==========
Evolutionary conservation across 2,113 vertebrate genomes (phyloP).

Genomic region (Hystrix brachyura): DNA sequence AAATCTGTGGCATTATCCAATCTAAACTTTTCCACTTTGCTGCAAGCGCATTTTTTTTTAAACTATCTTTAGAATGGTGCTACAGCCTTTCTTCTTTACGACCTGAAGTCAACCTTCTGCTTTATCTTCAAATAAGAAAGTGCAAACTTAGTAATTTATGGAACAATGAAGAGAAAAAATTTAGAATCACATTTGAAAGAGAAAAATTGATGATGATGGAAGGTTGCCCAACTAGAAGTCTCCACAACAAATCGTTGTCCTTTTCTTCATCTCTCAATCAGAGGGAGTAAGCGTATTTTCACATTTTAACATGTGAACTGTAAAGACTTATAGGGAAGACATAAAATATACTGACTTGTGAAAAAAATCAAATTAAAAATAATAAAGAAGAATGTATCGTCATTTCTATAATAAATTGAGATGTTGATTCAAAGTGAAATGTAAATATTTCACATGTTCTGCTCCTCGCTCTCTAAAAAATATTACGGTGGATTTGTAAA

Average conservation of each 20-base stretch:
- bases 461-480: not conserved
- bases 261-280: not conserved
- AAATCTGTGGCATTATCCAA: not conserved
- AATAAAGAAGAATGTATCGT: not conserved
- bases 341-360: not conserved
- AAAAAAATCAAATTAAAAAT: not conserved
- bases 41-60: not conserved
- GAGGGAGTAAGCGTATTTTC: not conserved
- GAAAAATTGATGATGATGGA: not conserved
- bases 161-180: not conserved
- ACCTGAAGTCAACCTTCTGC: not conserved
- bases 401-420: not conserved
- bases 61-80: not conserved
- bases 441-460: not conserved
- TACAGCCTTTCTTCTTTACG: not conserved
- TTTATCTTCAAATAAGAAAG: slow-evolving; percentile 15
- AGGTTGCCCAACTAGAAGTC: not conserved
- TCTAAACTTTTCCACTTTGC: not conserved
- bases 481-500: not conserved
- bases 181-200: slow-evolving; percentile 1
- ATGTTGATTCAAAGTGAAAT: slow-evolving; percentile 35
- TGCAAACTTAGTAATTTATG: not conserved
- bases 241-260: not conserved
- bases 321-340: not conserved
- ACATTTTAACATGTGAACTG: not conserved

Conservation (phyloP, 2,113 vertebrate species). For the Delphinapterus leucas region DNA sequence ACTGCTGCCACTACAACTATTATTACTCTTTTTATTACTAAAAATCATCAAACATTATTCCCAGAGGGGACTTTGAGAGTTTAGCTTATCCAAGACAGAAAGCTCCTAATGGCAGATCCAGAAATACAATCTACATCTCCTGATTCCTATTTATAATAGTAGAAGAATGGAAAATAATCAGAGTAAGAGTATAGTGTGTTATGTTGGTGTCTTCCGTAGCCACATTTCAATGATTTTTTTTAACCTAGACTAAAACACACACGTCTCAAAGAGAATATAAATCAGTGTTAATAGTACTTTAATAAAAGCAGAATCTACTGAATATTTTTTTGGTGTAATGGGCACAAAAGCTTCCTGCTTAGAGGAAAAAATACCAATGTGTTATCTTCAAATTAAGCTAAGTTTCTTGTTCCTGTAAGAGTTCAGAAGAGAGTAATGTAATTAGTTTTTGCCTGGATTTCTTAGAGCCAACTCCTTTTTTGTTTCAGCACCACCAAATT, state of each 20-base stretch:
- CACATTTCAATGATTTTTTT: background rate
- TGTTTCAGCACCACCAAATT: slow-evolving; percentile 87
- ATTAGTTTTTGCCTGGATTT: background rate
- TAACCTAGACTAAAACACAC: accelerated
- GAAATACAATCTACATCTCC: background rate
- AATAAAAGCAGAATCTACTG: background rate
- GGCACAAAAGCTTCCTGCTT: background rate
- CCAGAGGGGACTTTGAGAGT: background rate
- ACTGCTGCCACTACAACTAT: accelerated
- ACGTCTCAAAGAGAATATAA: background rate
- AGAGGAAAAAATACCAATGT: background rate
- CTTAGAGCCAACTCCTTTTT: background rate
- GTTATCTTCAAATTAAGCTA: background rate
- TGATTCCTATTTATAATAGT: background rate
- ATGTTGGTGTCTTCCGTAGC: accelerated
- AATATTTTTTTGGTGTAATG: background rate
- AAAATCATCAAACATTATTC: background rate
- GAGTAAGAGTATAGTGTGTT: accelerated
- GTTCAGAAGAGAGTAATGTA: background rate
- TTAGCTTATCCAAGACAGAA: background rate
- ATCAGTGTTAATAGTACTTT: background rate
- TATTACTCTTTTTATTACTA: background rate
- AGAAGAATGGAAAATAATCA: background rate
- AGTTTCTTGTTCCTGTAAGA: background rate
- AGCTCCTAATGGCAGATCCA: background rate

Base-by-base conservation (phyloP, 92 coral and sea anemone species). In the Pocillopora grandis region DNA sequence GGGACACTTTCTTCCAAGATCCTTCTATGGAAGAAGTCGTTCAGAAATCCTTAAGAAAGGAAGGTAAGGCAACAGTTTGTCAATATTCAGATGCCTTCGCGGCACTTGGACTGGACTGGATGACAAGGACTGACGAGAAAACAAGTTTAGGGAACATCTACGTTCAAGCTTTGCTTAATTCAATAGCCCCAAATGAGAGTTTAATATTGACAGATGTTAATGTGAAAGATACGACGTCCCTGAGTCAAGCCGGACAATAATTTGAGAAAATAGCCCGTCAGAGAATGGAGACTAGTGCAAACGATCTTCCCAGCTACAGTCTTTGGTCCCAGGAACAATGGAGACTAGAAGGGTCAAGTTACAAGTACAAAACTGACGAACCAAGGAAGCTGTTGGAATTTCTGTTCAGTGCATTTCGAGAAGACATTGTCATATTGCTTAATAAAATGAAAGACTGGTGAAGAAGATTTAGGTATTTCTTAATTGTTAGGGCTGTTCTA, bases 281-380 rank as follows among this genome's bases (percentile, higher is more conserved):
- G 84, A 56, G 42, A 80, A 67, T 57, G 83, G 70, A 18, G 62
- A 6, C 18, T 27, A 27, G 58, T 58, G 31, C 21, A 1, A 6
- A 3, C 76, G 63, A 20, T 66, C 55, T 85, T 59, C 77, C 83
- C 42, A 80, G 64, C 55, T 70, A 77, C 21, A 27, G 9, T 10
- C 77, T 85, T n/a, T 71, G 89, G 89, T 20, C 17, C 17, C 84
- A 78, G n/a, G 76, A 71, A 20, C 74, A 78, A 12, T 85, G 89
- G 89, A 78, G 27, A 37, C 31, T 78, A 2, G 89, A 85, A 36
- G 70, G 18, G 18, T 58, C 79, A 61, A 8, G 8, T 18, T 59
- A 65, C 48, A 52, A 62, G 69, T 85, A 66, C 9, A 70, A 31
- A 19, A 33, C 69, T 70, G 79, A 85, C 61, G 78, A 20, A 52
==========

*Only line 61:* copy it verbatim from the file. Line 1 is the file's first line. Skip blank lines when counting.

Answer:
- A 78, G n/a, G 76, A 71, A 20, C 74, A 78, A 12, T 85, G 89